The scaling of respiratory structures has been hypothesized to be a major driving factor in the evolution of many aspects of animal physiology. Here, we provide the first assessment of the scaling of the spiracles in insects using 10 scarab beetle species differing 180× in mass, including some of the most massive extant insect species. Using X-ray microtomography, we measured the cross-sectional area and depth of all eight spiracles, enabling the calculation of their diffusive and advective capacities. Each of these metrics scaled with geometric isometry. Because diffu-sive capacities scale with lower slopes than metabolic rates, the largest beetles measured require 10-fold higher PO2 gradients across the spiracles to sustain metabolism by diffusion compared to the smallest species. Large beetles can exchange sufficient oxygen for resting metabolism by diffusion across the spiracles, but not during flight. In contrast, spiracular advective capacities scale similarly or more steeply than metabolic rates, so spiracular advective capacities should match or exceed respiratory demands in the largest beetles. These data illustrate a general principle of gas exchange: scaling of respiratory transport structures with geometric isometry diminishes the potential for diffu-sive gas exchange but enhances advective capacities; combining such structural scaling with muscle-driven ventilation allows larger animals to achieve high metabolic rates when active.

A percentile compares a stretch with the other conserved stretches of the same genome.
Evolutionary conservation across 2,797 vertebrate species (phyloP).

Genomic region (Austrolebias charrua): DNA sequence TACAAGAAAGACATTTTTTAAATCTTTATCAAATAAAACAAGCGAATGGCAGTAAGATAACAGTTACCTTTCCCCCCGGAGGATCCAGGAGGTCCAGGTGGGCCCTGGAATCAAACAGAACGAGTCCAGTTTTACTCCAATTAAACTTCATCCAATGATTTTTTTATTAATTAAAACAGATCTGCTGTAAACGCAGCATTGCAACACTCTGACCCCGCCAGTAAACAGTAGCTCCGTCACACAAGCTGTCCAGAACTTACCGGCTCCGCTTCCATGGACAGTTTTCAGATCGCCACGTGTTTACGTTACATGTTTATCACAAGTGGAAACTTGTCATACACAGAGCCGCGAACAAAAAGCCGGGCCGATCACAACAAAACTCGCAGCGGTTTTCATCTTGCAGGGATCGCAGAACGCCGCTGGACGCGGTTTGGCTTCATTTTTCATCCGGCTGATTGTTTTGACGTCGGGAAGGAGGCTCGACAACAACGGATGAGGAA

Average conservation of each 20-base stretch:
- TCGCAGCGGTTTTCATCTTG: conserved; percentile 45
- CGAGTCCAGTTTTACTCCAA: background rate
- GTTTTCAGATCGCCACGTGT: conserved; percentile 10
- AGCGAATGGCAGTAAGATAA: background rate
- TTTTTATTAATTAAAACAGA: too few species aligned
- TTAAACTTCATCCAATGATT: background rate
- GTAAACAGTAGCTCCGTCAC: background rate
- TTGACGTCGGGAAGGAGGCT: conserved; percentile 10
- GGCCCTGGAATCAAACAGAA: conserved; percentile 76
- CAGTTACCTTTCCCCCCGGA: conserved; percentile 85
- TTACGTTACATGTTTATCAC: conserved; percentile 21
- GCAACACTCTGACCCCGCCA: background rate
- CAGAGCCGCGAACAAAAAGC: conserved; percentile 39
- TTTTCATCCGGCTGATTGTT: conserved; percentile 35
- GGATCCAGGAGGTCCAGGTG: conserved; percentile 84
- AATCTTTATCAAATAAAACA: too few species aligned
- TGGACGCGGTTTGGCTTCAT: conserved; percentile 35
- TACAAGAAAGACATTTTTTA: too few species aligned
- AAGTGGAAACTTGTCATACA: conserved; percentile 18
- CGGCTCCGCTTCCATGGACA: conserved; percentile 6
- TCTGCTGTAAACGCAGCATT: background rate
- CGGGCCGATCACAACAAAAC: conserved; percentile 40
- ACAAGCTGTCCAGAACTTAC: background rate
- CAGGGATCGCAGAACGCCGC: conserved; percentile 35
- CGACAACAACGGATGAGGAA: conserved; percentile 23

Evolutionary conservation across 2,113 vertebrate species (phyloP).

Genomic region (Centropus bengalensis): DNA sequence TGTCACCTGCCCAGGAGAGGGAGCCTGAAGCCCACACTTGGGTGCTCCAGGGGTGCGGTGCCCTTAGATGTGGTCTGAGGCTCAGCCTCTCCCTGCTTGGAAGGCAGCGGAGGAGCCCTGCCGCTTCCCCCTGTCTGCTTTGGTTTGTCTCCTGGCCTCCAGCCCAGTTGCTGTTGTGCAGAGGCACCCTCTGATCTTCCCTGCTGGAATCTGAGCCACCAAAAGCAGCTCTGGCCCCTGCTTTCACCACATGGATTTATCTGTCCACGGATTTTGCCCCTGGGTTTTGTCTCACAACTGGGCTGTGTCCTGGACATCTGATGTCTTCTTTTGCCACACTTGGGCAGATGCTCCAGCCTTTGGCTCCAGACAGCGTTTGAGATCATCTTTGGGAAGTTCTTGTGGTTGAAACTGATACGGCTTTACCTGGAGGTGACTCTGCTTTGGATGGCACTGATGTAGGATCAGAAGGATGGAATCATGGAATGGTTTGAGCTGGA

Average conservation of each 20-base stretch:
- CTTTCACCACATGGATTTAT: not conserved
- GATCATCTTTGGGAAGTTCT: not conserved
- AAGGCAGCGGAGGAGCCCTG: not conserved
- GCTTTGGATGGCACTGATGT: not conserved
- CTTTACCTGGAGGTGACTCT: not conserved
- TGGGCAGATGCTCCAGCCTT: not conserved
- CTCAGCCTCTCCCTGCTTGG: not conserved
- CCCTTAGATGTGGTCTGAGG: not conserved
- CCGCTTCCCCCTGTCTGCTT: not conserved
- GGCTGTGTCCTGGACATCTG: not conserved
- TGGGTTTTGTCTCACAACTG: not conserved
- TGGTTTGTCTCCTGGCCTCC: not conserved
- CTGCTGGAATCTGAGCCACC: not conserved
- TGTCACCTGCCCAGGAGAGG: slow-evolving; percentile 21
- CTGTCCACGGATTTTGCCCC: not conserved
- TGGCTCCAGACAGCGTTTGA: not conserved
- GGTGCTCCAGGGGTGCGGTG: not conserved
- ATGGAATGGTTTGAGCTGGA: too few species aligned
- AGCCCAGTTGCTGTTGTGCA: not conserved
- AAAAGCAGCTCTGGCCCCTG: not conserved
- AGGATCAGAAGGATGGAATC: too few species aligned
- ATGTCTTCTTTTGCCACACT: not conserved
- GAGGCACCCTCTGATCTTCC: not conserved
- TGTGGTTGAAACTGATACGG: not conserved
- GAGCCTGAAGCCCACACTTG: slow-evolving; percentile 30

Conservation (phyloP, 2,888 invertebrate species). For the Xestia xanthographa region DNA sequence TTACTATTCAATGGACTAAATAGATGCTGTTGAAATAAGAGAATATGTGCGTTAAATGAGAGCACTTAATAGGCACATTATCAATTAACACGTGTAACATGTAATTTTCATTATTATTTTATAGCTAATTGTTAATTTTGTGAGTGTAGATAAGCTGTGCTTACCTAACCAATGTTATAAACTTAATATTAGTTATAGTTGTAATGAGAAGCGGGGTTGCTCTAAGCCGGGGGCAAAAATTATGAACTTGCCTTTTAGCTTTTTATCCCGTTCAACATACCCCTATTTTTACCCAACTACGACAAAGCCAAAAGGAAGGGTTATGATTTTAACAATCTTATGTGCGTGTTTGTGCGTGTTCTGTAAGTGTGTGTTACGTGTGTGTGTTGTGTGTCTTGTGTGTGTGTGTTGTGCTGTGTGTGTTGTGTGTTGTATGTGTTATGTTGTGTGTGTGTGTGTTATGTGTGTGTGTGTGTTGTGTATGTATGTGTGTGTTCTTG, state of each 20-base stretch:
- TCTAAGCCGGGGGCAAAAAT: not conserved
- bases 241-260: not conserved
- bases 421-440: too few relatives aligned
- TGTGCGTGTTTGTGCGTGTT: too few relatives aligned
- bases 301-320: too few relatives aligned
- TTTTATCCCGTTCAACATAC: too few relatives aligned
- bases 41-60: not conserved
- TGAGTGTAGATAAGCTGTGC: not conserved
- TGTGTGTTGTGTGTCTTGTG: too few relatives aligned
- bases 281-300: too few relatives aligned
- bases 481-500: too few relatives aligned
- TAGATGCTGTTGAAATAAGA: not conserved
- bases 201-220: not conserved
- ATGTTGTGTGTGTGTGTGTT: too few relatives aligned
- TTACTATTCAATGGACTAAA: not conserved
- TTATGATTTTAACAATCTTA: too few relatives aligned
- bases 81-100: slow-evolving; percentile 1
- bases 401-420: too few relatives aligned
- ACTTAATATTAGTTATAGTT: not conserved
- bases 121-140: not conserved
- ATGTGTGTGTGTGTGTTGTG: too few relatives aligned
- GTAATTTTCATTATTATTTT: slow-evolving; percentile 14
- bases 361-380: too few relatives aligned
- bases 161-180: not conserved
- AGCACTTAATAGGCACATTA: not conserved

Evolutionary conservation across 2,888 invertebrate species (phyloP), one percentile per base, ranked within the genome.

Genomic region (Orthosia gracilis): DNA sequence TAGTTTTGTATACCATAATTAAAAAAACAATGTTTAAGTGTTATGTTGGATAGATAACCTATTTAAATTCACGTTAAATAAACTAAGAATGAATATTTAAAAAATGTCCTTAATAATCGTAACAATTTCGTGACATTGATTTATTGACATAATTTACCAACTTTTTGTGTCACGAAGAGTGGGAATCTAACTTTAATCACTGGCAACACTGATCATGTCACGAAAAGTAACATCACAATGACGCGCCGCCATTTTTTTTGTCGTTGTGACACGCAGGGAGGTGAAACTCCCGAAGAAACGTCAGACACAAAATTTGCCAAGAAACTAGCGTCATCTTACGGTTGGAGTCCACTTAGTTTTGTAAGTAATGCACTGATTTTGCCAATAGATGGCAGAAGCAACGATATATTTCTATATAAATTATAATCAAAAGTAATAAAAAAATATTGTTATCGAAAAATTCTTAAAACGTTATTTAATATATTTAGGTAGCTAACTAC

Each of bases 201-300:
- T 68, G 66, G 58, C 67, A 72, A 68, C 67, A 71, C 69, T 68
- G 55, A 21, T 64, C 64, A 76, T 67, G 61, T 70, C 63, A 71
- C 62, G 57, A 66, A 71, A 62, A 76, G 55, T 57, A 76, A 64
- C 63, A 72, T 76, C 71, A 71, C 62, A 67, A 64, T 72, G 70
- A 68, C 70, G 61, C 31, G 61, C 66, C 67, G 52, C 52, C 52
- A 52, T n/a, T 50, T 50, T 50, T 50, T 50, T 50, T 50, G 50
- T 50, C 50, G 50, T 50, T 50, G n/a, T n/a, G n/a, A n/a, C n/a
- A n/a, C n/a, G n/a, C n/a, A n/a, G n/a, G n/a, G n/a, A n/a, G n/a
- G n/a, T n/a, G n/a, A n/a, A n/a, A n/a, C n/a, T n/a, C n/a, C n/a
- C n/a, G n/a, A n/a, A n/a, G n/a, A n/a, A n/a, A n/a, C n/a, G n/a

ASJC Scopus subject areas
- Biochemistry, Genetics and Molecular Biology(all)
- Immunology and Microbiology(all)